82.Memorandum from Carers UK (MIB 771)
(i) Carers UK is an organisation of carers,
run by carers, for carers. We provide information and advice,
carry out research and seek changes from policy makers that will
improve carers' lives.
(ii) Carers are people who provide care
to a relative, partner or friend because they are frail, chronically
sick or disabled. The care they provide is unpaid. There are six
million carers throughout the UK and their support has been valued
at an estimated £57 billion a year.
(iii) Carers UK welcomes the publication
of the draft Bill and believes that it will help to solve many
of the problems faced by carers in providing support to a person
lacking capacity to make certain decisions. However, amendments
are needed to improve the Bill.
(iv) Carers will be affected in three major
ways by the Bill. First, the degree to which they are involved
in decision-making and their views taken on board if they have
significant knowledge about the person lacking capacity. Second,
the decisions that professionals make on behalf of the cared for
person directly impact on the carers' life and it is vital that
their needs are considered. Finally, the legislation could provide
a sounder and clearer legal basis on which carers can make decisions.
(v) In short, Carers UK recommends the following
changes to the Bill:
at present, Clause 4 does not distinguish
between a carer and paid professional and it is vital that it
there is no hierarchy of decision-making
in Clause 4 so equal weight could be given to a full-time carer's
views, as they would to a care assistant who visits once a week
for half an hour;
a safeguard to ensure that carers'
views are taken on board if they are not a Donee or Deputy. This
could take the form of a sub-clause to state that they must have
regard to the carer's views if a decision is likely to impact
on them. This would make the legislation compatible with the Human
Rights Act 1998.
1. ABOUT CARERS
1.1 Carers UK (formerly Carers National
Association) is an organisation of carers, run by carers, for
carers. We represent the views and interests of the six million
carers throughout the UK. Carers UK provides information and advice
to carers and we respond to around 20,000 enquiries annually.
Through our wider network of Associates, we are in touch with
around 300,000 carers.
1.2 We regularly ask carers about all aspects
of caring and encourage them to articulate their needs and experiences
to us. Their recommendations and this research inform our policy,
on which this response is also founded.
1.3 Carers UK is a member of the Making
2. CARERS UK'S
2.1 We welcome the publication of the Bill
for two main reasons. First it begins to address some of the problems
that carers face in caring for a relative, partner or friend who,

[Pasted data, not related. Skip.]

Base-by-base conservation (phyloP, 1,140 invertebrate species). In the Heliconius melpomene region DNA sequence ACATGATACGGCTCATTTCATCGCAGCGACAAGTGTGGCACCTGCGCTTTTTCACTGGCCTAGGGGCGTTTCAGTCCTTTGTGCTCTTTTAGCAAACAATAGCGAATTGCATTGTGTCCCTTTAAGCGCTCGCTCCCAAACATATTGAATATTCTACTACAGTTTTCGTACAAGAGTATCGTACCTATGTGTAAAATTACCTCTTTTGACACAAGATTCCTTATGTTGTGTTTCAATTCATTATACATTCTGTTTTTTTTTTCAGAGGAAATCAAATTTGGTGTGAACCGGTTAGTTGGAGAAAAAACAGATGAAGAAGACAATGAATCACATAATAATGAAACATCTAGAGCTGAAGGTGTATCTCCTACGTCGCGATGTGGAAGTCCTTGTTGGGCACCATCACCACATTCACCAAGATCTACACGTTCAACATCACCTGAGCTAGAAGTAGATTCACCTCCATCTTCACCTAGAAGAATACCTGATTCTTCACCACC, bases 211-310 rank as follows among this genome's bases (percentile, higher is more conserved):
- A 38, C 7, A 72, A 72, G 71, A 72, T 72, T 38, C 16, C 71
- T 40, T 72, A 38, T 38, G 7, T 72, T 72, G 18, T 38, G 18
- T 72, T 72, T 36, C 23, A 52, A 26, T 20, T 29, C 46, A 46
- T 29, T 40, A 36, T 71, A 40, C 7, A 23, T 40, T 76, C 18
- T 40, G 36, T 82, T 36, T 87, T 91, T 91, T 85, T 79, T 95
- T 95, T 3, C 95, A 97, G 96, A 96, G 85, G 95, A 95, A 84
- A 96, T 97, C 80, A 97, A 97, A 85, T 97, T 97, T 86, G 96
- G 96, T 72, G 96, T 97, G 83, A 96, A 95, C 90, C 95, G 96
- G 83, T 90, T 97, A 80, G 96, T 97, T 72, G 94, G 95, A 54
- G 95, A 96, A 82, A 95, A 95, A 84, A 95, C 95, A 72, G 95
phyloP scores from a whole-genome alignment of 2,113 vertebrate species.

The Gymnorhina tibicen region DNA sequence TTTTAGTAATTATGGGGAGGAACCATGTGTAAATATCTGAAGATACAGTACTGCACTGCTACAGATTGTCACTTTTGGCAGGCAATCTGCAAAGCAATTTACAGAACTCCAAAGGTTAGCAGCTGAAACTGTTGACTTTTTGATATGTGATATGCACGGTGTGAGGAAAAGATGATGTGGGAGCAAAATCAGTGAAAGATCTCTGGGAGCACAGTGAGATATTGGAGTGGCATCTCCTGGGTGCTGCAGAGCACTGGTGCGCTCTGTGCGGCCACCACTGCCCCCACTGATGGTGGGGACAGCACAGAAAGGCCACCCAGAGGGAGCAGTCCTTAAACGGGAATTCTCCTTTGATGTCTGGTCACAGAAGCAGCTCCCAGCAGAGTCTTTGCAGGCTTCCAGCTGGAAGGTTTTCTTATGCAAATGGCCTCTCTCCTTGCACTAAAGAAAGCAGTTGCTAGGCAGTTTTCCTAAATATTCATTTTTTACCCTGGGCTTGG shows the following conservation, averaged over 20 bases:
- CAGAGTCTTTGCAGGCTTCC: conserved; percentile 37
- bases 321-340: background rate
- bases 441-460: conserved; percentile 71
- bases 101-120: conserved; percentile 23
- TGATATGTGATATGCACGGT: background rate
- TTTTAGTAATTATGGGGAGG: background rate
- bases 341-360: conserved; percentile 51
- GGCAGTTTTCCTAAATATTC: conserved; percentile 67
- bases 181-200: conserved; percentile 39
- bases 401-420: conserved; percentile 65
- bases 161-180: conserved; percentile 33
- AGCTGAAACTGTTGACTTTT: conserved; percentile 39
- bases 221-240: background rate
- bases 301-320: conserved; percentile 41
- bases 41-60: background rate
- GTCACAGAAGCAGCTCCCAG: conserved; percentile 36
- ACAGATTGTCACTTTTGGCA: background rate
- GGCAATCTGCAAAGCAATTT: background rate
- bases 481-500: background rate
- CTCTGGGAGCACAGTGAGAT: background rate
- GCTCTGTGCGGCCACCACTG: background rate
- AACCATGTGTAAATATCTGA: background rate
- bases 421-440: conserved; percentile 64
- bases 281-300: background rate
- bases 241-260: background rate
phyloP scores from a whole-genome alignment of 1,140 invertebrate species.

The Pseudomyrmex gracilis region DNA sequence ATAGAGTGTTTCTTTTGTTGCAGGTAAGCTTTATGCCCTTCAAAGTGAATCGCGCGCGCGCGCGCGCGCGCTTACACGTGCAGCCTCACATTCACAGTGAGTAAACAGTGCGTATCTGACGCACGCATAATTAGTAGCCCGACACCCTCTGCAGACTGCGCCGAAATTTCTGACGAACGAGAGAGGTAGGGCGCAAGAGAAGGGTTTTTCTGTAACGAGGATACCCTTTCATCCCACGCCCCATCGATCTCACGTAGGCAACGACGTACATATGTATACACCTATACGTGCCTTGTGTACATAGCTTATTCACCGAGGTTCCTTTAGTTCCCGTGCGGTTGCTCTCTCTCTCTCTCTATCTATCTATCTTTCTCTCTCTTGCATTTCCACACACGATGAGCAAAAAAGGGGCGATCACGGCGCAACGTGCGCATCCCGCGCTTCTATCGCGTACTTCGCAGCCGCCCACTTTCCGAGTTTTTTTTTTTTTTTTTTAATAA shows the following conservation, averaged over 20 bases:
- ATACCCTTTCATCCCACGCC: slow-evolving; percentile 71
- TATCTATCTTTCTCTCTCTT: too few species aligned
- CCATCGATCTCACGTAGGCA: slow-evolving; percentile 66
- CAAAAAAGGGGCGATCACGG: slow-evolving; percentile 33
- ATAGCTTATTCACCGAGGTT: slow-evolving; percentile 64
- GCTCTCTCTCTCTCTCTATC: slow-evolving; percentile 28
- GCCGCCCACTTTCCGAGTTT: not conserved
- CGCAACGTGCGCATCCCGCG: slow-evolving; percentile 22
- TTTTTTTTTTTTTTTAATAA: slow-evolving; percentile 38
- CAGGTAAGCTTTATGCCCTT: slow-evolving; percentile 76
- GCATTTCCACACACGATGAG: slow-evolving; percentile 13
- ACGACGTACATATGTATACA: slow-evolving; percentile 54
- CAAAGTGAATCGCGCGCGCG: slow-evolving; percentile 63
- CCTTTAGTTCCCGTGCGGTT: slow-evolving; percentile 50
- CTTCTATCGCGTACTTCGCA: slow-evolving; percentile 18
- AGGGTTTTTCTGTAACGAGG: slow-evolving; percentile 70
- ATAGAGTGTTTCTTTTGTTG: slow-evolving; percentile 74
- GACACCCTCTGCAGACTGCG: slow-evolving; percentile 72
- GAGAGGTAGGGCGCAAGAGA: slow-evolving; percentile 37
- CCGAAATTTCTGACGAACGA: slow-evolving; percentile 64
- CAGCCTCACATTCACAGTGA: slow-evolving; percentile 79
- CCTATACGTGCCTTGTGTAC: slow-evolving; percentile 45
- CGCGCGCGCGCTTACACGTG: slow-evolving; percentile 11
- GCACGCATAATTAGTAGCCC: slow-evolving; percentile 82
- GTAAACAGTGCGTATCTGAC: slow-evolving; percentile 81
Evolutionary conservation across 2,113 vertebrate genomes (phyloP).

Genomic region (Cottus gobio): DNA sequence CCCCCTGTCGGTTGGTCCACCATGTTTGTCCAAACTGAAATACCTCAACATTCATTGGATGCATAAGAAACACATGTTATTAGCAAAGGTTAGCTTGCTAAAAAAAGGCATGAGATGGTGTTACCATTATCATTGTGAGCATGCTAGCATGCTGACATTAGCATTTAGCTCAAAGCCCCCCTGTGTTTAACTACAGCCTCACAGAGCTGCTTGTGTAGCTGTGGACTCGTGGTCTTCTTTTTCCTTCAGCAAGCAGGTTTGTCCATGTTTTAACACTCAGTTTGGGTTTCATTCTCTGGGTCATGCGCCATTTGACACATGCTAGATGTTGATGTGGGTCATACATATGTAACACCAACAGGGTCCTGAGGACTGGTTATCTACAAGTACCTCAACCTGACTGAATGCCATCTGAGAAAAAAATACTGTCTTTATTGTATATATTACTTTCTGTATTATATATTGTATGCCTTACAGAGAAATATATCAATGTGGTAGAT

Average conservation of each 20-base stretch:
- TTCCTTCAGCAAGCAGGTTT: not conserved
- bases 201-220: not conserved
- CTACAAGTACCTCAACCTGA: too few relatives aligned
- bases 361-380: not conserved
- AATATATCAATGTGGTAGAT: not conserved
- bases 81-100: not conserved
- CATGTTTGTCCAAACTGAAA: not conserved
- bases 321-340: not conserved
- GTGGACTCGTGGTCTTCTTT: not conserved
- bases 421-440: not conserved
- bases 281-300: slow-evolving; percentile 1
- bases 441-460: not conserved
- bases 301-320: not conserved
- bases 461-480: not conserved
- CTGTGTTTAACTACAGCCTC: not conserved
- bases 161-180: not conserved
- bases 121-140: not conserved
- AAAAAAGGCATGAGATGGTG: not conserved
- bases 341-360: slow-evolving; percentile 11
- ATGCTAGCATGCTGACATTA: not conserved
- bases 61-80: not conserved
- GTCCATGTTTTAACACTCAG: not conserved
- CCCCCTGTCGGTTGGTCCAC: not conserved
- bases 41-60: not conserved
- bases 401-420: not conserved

for a period of time, lacks capacity. Second, Carers UK has called
for legislation on mental incapacity for some time and it is vital
that it is introduced in advance of any new Mental Health Bill
as so much of the latter is dependant on establishing capacity.
2.2 However, there are elements which concern
us and that we believe to be neither workable nor practical. We
are concerned that lack of clarity and definition will result
in poor practice not only for carers, but also for the people
they care for. In our response, we have tried to focus on how
these issues might be addressed.
2.3 There are currently six million carers
throughout the UK. 1 However, not all these carers will provide
support to someone who lacks capacity. The vast majority of carers
will be caring for someone with solely a physical disability.
However, according to the General Household Survey (GHS), one
in four carers (24 per cent) provides support to someone with
a "mental disability".2 The GHS does not define mental
disability, nor does it look at the level of capacity of the person
being cared for.
2.4 It is likely the majority of carers
will welcome more clarity in the law. Is it possible that some
carers will view some of the new procedures as burdensome and
it is important to ensure that there are not unreasonable or unnecessary
demands placed on carers. Our response to the powers of general
authority (clause 6) discusses this in more detail. One concern
of carers is likely to focus on cost, particularly the costs of
applications and resolutions of disputes through the Court of
3.1 One of the key objectives of the Bill,
as set out in the paragraph 4 of Annex A of the Partial Regulatory
Impact Assessment, is to address the problem that many carers
face; namely that while they often have the best interests of
the person that they care for at heart, they have no clear protection
in law for the decisions they take.
3.2 The other problems that carers experience
are difficulties in accessing information, such as medical information
because there is no clear legal framework underpinning sharing
of information. There are also times when carers are acting in
the best interests of the person they care for but disagree with
a professional. Our members tell us that often professionals are
more readily listened to, than carers. This is true not only of
major decisions such as where to live, medical treatment, etc,
but also of day-to-day decisions about the way that people are
cared for, what they have enjoyed doing, etc.
3.3 One of our members has cared for her